Giraffe

Giraffes

Lifestyle

Giraffes eat a lot and often. They spend up to 20 hours consuming up to 75 pounds of food in one day. Mostly active early in the morning and in the evening, giraffes live alone or in groups. One herd recorded in the 19th century contained more than 100 animals, but today, group size is usually limited to 10 animals. Giraffes are not territorial, and their home ranges of 14 to 101 square miles often overlap. Although giraffes do not vocalize often, they can grunt, snort, whistle, and bleat.

Food

Giraffes are herbivores, mainly eating leaves, especially from acacia, mimosa, and wild apricot trees. Their long, bluish, and flexible tongues can extend up to 18 inches to pluck these leaves. When necessary, giraffes can go for months without water.

Some of My Neighbors

Lions, Hyenas, African Wild Dogs, African Elephant, Springbok, Impala, Buffalo, Hartebeests, White-eared Kob, Hippopotamuses

Life Cycle

During the dry season from May to August, female giraffes give birth, after a pregnancy of 15 months. Within 20 minutes, a calf can stand on its own. A born giant, it may be up to 6.5 feet tall! Giraffe calves grow up quickly, often doubling their height within the first year. They remain with the mother for a year and a half. Giraffes reach full size in 5 to 7 years and can live into their mid-thirties.

Population Status & Threats

The giraffe is classified as lower risk/conservation dependent, which means that it does not face an immediate threat of population reduction but is still dependent on conservation programs for protection. Over the past decade, the giraffe population has declined by about 30 percent, and today, fewer than 100,000 remain across Africa. Though giraffes have long been considered to represent a single species, recent scientific work shows that its various populations may actually comprise a group of at least six species. If that’s the case, some newly defined giraffe species could presumably be threatened by extinction due to their smaller populations and more limited geographic range. No matter the number of potential species, the major threats giraffes face are hunting and loss and fragmentation of their habitat.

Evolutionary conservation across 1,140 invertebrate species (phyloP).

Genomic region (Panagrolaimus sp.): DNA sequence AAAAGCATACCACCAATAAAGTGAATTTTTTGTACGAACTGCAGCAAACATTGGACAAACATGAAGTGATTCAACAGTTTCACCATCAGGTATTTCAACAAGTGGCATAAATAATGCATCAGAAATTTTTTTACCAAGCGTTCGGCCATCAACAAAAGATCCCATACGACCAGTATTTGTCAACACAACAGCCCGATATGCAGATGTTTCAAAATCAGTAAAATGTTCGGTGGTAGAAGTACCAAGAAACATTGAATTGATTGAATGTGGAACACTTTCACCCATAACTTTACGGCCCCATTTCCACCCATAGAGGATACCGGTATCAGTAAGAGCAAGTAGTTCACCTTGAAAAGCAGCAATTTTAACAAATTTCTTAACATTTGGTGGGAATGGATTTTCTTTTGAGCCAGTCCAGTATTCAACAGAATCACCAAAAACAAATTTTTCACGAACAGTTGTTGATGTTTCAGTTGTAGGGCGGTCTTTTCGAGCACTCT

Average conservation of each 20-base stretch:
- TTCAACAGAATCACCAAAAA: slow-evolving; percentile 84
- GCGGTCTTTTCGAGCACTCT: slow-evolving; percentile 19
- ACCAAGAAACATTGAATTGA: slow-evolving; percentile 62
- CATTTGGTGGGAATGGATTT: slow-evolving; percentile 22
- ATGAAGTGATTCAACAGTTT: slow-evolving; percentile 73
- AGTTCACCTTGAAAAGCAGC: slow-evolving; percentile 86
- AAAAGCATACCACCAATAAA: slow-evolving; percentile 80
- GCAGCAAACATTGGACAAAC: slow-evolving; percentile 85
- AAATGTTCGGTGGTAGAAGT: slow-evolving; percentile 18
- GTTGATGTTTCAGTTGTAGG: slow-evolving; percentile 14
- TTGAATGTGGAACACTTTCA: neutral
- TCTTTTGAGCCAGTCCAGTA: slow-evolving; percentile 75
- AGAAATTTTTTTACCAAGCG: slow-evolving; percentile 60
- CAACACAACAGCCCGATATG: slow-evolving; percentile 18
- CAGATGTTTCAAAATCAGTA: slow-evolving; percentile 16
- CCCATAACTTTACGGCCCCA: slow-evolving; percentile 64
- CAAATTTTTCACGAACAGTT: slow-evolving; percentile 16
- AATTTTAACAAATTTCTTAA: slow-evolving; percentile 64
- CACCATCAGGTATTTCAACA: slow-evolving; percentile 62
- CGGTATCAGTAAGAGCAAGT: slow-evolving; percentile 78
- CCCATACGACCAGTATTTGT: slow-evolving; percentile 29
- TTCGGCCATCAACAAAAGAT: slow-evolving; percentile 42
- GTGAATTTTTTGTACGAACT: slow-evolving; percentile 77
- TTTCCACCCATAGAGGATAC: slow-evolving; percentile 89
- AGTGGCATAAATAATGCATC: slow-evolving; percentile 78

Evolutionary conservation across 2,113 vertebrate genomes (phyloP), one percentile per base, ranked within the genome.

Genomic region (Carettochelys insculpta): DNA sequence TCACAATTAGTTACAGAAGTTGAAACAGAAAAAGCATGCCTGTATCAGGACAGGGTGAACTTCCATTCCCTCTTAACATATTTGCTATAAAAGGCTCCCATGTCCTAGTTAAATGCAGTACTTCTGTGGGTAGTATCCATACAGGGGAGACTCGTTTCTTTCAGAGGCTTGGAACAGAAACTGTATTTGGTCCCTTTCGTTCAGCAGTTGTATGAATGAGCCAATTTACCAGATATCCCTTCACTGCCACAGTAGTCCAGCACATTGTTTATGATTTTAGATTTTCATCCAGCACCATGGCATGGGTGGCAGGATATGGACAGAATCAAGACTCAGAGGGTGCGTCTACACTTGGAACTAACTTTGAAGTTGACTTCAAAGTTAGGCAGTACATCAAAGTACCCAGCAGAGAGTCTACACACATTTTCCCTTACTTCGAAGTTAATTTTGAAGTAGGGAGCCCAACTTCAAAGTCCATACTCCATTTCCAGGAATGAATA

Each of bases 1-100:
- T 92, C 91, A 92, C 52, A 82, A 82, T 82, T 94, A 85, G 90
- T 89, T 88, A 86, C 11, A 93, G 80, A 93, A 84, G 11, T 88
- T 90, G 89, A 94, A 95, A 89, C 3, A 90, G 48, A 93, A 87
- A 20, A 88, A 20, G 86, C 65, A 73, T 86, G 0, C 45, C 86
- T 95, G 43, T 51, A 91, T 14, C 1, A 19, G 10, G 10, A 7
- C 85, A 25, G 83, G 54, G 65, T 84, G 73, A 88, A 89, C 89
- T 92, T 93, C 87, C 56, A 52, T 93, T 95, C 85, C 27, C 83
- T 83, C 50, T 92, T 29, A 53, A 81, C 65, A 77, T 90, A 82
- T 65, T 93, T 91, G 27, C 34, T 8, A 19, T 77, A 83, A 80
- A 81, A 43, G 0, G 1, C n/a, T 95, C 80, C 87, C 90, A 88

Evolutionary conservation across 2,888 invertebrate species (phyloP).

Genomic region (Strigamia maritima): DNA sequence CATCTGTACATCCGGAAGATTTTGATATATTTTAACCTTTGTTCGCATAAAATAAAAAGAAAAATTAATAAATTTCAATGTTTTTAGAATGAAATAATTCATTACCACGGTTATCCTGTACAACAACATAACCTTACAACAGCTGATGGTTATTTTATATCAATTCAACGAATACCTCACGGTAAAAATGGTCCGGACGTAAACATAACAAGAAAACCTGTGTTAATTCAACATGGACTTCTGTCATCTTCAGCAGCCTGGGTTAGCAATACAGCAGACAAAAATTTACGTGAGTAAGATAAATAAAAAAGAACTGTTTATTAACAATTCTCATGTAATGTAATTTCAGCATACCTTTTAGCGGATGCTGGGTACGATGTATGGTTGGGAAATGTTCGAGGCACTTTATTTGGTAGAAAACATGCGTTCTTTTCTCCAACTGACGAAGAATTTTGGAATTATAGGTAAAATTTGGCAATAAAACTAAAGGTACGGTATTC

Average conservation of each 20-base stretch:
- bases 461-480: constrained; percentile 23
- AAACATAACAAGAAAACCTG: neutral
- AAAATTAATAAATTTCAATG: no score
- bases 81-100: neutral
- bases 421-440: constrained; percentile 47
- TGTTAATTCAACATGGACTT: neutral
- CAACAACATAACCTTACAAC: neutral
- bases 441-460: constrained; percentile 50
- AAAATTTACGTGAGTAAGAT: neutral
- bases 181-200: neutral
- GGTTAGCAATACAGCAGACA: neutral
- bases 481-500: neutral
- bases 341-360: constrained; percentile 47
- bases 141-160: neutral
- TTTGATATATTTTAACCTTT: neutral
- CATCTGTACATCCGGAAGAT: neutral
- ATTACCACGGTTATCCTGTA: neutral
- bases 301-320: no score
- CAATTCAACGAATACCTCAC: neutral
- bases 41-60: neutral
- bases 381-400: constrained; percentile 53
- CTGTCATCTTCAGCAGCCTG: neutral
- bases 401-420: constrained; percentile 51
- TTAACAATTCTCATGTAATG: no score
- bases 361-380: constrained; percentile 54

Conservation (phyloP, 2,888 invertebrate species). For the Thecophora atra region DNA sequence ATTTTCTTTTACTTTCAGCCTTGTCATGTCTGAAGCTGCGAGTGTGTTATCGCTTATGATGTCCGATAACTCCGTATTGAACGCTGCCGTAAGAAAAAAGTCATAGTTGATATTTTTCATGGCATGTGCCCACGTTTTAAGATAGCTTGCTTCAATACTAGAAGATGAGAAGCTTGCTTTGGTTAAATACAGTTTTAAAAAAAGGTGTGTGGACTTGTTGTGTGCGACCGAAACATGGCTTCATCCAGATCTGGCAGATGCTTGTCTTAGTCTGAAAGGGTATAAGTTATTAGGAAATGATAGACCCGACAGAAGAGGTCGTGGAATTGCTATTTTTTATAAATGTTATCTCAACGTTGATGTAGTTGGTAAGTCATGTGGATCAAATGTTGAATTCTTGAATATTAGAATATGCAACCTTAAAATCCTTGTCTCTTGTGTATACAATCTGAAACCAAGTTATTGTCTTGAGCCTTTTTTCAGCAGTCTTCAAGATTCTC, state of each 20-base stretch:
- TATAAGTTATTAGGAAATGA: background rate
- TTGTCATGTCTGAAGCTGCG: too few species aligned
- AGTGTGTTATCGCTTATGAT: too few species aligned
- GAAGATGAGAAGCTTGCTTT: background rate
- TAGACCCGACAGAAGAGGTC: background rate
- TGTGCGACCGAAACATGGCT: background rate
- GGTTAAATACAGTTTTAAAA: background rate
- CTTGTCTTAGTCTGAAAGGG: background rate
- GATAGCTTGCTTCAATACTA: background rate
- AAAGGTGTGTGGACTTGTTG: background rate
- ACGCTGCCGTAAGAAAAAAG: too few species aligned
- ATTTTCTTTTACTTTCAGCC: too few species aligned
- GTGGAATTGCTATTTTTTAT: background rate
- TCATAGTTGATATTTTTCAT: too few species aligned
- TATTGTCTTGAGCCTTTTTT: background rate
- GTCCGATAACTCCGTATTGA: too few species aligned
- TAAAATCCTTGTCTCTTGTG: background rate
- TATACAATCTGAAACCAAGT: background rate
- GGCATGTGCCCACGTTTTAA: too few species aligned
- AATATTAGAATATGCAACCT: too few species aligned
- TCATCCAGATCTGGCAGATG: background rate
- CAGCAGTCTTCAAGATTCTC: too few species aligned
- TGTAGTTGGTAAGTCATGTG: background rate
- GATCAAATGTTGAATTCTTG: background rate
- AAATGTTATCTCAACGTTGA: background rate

WCS Conservation Efforts

The Wildlife Conservation Society is currently studying giraffe populations in Southern Sudan and the Luangwa Valley of Zambia to determine how many there are and whether they represent different species.

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